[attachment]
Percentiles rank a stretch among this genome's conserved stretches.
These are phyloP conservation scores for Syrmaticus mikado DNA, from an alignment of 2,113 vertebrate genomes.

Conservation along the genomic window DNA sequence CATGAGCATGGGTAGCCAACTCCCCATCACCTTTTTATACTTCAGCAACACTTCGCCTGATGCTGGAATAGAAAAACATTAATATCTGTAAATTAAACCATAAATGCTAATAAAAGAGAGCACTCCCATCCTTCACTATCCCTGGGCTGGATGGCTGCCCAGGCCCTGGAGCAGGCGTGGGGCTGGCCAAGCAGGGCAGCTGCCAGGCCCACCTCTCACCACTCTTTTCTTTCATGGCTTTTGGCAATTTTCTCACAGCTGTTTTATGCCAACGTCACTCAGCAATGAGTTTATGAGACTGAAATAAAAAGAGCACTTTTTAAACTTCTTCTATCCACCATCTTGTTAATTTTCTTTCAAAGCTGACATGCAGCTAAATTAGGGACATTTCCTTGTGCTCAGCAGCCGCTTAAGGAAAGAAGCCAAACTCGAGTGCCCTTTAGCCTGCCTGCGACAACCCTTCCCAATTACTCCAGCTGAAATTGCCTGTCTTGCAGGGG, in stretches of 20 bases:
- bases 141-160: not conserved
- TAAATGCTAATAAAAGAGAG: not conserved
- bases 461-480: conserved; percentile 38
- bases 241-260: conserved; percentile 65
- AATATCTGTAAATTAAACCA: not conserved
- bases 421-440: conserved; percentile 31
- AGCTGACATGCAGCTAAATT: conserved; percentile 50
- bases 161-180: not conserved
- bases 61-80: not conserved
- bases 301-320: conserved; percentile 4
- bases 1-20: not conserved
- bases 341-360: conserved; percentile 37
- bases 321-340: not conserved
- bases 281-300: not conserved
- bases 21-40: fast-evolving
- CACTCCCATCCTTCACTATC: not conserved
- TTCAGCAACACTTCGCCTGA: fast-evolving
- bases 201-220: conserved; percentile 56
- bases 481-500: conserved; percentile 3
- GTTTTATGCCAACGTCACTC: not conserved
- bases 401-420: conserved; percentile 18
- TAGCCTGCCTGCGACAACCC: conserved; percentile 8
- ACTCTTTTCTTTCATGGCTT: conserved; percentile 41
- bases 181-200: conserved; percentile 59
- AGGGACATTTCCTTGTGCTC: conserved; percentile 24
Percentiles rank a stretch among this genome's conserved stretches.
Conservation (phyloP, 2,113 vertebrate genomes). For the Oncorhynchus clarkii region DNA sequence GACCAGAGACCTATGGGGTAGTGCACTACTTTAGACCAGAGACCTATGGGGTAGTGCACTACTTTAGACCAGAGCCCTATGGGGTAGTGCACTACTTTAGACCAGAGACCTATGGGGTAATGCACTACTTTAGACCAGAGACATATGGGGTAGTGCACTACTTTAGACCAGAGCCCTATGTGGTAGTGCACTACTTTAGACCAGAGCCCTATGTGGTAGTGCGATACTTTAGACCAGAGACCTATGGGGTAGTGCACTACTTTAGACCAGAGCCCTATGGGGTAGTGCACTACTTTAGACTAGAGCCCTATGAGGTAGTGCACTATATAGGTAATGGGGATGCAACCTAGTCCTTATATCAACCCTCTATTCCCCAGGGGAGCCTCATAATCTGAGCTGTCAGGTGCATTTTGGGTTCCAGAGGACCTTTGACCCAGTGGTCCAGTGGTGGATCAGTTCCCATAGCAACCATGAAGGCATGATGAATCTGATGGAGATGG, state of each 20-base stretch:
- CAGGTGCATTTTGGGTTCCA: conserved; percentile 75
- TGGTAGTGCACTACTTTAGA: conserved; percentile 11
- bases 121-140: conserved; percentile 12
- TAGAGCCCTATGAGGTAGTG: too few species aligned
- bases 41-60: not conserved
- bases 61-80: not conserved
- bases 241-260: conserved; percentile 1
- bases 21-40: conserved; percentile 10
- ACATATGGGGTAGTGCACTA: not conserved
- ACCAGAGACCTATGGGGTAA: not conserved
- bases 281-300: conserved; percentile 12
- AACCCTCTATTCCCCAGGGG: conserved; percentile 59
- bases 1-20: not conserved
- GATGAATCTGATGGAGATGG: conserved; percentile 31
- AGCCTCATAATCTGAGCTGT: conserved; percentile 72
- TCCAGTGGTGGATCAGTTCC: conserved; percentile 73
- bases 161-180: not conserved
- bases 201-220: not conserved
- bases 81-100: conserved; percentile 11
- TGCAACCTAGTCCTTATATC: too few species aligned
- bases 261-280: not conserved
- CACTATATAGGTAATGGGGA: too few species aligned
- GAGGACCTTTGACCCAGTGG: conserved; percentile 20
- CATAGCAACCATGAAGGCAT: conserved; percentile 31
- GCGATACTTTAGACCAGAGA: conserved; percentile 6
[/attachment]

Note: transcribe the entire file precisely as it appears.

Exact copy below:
Percentiles rank a stretch among this genome's conserved stretches.
These are phyloP conservation scores for Syrmaticus mikado DNA, from an alignment of 2,113 vertebrate genomes.

Conservation along the genomic window DNA sequence CATGAGCATGGGTAGCCAACTCCCCATCACCTTTTTATACTTCAGCAACACTTCGCCTGATGCTGGAATAGAAAAACATTAATATCTGTAAATTAAACCATAAATGCTAATAAAAGAGAGCACTCCCATCCTTCACTATCCCTGGGCTGGATGGCTGCCCAGGCCCTGGAGCAGGCGTGGGGCTGGCCAAGCAGGGCAGCTGCCAGGCCCACCTCTCACCACTCTTTTCTTTCATGGCTTTTGGCAATTTTCTCACAGCTGTTTTATGCCAACGTCACTCAGCAATGAGTTTATGAGACTGAAATAAAAAGAGCACTTTTTAAACTTCTTCTATCCACCATCTTGTTAATTTTCTTTCAAAGCTGACATGCAGCTAAATTAGGGACATTTCCTTGTGCTCAGCAGCCGCTTAAGGAAAGAAGCCAAACTCGAGTGCCCTTTAGCCTGCCTGCGACAACCCTTCCCAATTACTCCAGCTGAAATTGCCTGTCTTGCAGGGG, in stretches of 20 bases:
- bases 141-160: not conserved
- TAAATGCTAATAAAAGAGAG: not conserved
- bases 461-480: conserved; percentile 38
- bases 241-260: conserved; percentile 65
- AATATCTGTAAATTAAACCA: not conserved
- bases 421-440: conserved; percentile 31
- AGCTGACATGCAGCTAAATT: conserved; percentile 50
- bases 161-180: not conserved
- bases 61-80: not conserved
- bases 301-320: conserved; percentile 4
- bases 1-20: not conserved
- bases 341-360: conserved; percentile 37
- bases 321-340: not conserved
- bases 281-300: not conserved
- bases 21-40: fast-evolving
- CACTCCCATCCTTCACTATC: not conserved
- TTCAGCAACACTTCGCCTGA: fast-evolving
- bases 201-220: conserved; percentile 56
- bases 481-500: conserved; percentile 3
- GTTTTATGCCAACGTCACTC: not conserved
- bases 401-420: conserved; percentile 18
- TAGCCTGCCTGCGACAACCC: conserved; percentile 8
- ACTCTTTTCTTTCATGGCTT: conserved; percentile 41
- bases 181-200: conserved; percentile 59
- AGGGACATTTCCTTGTGCTC: conserved; percentile 24
Percentiles rank a stretch among this genome's conserved stretches.
Conservation (phyloP, 2,113 vertebrate genomes). For the Oncorhynchus clarkii region DNA sequence GACCAGAGACCTATGGGGTAGTGCACTACTTTAGACCAGAGACCTATGGGGTAGTGCACTACTTTAGACCAGAGCCCTATGGGGTAGTGCACTACTTTAGACCAGAGACCTATGGGGTAATGCACTACTTTAGACCAGAGACATATGGGGTAGTGCACTACTTTAGACCAGAGCCCTATGTGGTAGTGCACTACTTTAGACCAGAGCCCTATGTGGTAGTGCGATACTTTAGACCAGAGACCTATGGGGTAGTGCACTACTTTAGACCAGAGCCCTATGGGGTAGTGCACTACTTTAGACTAGAGCCCTATGAGGTAGTGCACTATATAGGTAATGGGGATGCAACCTAGTCCTTATATCAACCCTCTATTCCCCAGGGGAGCCTCATAATCTGAGCTGTCAGGTGCATTTTGGGTTCCAGAGGACCTTTGACCCAGTGGTCCAGTGGTGGATCAGTTCCCATAGCAACCATGAAGGCATGATGAATCTGATGGAGATGG, state of each 20-base stretch:
- CAGGTGCATTTTGGGTTCCA: conserved; percentile 75
- TGGTAGTGCACTACTTTAGA: conserved; percentile 11
- bases 121-140: conserved; percentile 12
- TAGAGCCCTATGAGGTAGTG: too few species aligned
- bases 41-60: not conserved
- bases 61-80: not conserved
- bases 241-260: conserved; percentile 1
- bases 21-40: conserved; percentile 10
- ACATATGGGGTAGTGCACTA: not conserved
- ACCAGAGACCTATGGGGTAA: not conserved
- bases 281-300: conserved; percentile 12
- AACCCTCTATTCCCCAGGGG: conserved; percentile 59
- bases 1-20: not conserved
- GATGAATCTGATGGAGATGG: conserved; percentile 31
- AGCCTCATAATCTGAGCTGT: conserved; percentile 72
- TCCAGTGGTGGATCAGTTCC: conserved; percentile 73
- bases 161-180: not conserved
- bases 201-220: not conserved
- bases 81-100: conserved; percentile 11
- TGCAACCTAGTCCTTATATC: too few species aligned
- bases 261-280: not conserved
- CACTATATAGGTAATGGGGA: too few species aligned
- GAGGACCTTTGACCCAGTGG: conserved; percentile 20
- CATAGCAACCATGAAGGCAT: conserved; percentile 31
- GCGATACTTTAGACCAGAGA: conserved; percentile 6